The drive to professionalise the Facilities Management profession is one I have long been a strong advocate for. The current appetite for strong ethical and responsible business practices can only enhance and develop the standing and relevance of all of us that are working and delivering services in the FM arena.
The need to work to a defined standard and to hard bake into the delivery of FM services robust, clear and professional processes has obvious benefits. In the first instance customers want to engage with professional organisations with a degree of certainty as to the quality and type of service that will be delivered, in house organisations will equally wish to ensure that their teams are efficient and providing best value solutions against a measurable and definable set of parameters.
The rapid digitisation of our industry will also mean that we will need to be very clear about the business processes that we follow to enable those procedures to be digitally replicated and built into the management systems of the future.
Standards also give an auditable performance criteria which allows organisations to be assessed, benchmarked and improved by independent third party organisations to ensure that the industry improves its performance.
The case for standards is clear but the proliferation of standards from the various awarding bodies is anything but. Are we expected as a sector to adopt every standard? Can any business genuinely purport to being able to administer and manage all the ‘relevant’ standards in the market? Do the standards offer best value to our end users and fundamentally do all our people understand and appreciate the obligations that compliance with the various standards entails?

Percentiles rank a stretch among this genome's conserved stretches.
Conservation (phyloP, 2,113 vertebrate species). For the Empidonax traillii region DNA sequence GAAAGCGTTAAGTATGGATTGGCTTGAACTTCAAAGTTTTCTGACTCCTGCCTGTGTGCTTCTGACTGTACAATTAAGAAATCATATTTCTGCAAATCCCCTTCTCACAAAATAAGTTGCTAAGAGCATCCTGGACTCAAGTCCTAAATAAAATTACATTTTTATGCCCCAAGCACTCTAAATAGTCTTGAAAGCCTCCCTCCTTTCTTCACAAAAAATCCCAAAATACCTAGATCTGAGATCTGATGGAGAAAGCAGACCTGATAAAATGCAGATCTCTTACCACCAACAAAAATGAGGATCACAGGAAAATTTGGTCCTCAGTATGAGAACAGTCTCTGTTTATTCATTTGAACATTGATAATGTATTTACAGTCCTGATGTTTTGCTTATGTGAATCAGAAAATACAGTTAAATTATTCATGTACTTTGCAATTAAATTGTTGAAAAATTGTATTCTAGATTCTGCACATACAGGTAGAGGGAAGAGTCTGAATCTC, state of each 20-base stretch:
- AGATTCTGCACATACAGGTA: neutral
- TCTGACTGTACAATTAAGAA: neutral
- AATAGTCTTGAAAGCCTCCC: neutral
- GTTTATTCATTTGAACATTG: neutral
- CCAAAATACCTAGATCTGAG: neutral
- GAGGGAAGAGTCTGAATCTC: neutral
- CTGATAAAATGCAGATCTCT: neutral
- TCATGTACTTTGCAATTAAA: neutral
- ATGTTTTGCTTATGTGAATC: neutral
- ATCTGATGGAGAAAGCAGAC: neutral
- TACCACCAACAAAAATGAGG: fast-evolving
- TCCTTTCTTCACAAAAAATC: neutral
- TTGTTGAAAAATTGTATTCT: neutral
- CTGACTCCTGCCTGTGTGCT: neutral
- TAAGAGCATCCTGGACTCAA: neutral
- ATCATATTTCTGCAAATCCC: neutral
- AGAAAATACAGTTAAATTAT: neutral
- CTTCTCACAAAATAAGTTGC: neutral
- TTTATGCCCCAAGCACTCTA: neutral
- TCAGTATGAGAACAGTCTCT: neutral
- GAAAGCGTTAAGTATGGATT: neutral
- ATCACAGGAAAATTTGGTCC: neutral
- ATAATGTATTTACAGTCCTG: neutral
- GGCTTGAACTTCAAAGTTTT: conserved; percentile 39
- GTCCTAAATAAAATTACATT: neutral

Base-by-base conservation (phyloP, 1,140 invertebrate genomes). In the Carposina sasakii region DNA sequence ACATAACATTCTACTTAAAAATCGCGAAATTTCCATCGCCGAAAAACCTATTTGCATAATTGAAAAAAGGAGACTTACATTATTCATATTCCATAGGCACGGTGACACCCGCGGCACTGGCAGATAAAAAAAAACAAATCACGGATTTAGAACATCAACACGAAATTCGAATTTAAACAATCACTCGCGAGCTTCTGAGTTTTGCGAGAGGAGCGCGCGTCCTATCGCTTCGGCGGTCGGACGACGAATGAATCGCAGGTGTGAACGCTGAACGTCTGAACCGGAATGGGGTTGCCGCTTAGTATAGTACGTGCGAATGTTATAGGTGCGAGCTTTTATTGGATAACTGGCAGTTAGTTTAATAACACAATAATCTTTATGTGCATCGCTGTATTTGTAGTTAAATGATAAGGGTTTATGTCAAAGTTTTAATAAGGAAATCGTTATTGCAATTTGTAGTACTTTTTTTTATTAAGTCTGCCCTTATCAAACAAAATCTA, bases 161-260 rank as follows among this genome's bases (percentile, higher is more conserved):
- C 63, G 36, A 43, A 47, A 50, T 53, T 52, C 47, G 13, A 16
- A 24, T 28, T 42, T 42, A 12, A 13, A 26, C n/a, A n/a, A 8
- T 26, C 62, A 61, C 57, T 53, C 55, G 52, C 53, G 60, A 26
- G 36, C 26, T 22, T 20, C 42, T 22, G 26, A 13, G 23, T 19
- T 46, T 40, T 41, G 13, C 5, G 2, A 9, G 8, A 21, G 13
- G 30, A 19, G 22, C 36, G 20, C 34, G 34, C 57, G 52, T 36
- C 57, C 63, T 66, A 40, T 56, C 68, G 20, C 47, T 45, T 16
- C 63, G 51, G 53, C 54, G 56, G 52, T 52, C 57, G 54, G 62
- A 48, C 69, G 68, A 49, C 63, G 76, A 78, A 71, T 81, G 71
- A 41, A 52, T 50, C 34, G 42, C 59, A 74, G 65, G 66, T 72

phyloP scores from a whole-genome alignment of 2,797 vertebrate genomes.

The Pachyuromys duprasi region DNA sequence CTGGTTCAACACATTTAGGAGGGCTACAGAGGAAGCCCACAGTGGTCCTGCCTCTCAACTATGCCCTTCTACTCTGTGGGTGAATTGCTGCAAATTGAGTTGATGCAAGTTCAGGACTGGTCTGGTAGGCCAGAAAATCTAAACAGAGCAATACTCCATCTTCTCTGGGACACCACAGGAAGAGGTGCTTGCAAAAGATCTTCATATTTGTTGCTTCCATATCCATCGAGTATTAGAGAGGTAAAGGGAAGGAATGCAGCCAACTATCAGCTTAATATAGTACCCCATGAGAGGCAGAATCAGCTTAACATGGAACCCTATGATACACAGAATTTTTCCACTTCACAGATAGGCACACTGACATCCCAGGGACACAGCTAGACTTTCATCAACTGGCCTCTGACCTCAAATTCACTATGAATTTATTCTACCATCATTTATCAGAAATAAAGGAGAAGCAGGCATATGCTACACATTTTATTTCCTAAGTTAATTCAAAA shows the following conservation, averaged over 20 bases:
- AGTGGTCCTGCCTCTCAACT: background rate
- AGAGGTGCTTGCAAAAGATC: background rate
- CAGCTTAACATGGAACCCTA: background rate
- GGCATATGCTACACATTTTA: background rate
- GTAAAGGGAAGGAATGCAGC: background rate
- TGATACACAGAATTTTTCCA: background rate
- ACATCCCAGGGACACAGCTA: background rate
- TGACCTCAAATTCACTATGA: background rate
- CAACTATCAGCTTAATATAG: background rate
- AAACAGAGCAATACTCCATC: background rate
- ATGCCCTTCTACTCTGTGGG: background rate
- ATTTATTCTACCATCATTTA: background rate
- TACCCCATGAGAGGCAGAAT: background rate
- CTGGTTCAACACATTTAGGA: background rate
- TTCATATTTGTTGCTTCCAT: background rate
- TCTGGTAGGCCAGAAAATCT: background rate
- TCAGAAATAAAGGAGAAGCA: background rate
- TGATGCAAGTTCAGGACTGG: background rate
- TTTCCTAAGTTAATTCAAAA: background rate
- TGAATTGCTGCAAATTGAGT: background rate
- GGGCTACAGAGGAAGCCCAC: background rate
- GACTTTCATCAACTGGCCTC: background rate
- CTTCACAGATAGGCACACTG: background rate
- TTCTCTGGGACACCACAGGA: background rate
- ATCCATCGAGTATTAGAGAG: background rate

We have three main standard setting bodies that operate across our sector that can impact and influence how FM services are delivered. The BSI operates purely in the UK with CEN (Comité Européen de Normalisation) bringing the European dynamic and ultimately ISO (International Organization for Standardization) looking to standardise internationally wherever possible.
These organisations are also joined within our own FM sphere by our professional bodies in terms of RICS, BIFM, CIPS, CIBSE to name just a few.
Every FM business operating within the UK would require the Health & Safety, Environmental and Quality ISO standards to be able to deliver any services but after those three how do businesses assess what are the best standards for them to operate within and comply with?
We operate within a market that now offers us standards in Facilities Management (ISO 41011) Asset Management (ISO 55001) Energy Management (ISO 50001) to name but three. These more operationally focussed standards are also sat alongside documents that look to standardise our behaviours such as Collaborative working (ISO 44001) or even the design and operation of the environments within which we work such as the WELL Buildings, Fitwel or BREEAM standards. We have standards of measurement, sector specific standards such as HTM’s in healthcare and obviously SFG 20 in terms of recommended maintenance strategies within the built environment.
Surely we can’t do it all…. The reality in the FM sector although true across any facet of our economy is that excellent delivery is a balance between people and process. The difference in FM is that we rely heavily on the human factor and our teams on the front line may drown under the weight of our perceived standards if we are not careful about choosing the ones that truly make a difference to our delivery.
Standards are undoubtedly a fundamental plank of consistent performance but before layering more process and procedure within any business there should be a healthy challenge as to the ultimate business benefit this can deliver. Standards should never become a tick box exercise for any operation, if a standard is relevant and necessary then they should be adopted wholeheartedly, if a standard is being adopted to simply bolster a list of credentials then a degree of scepticism would be healthy.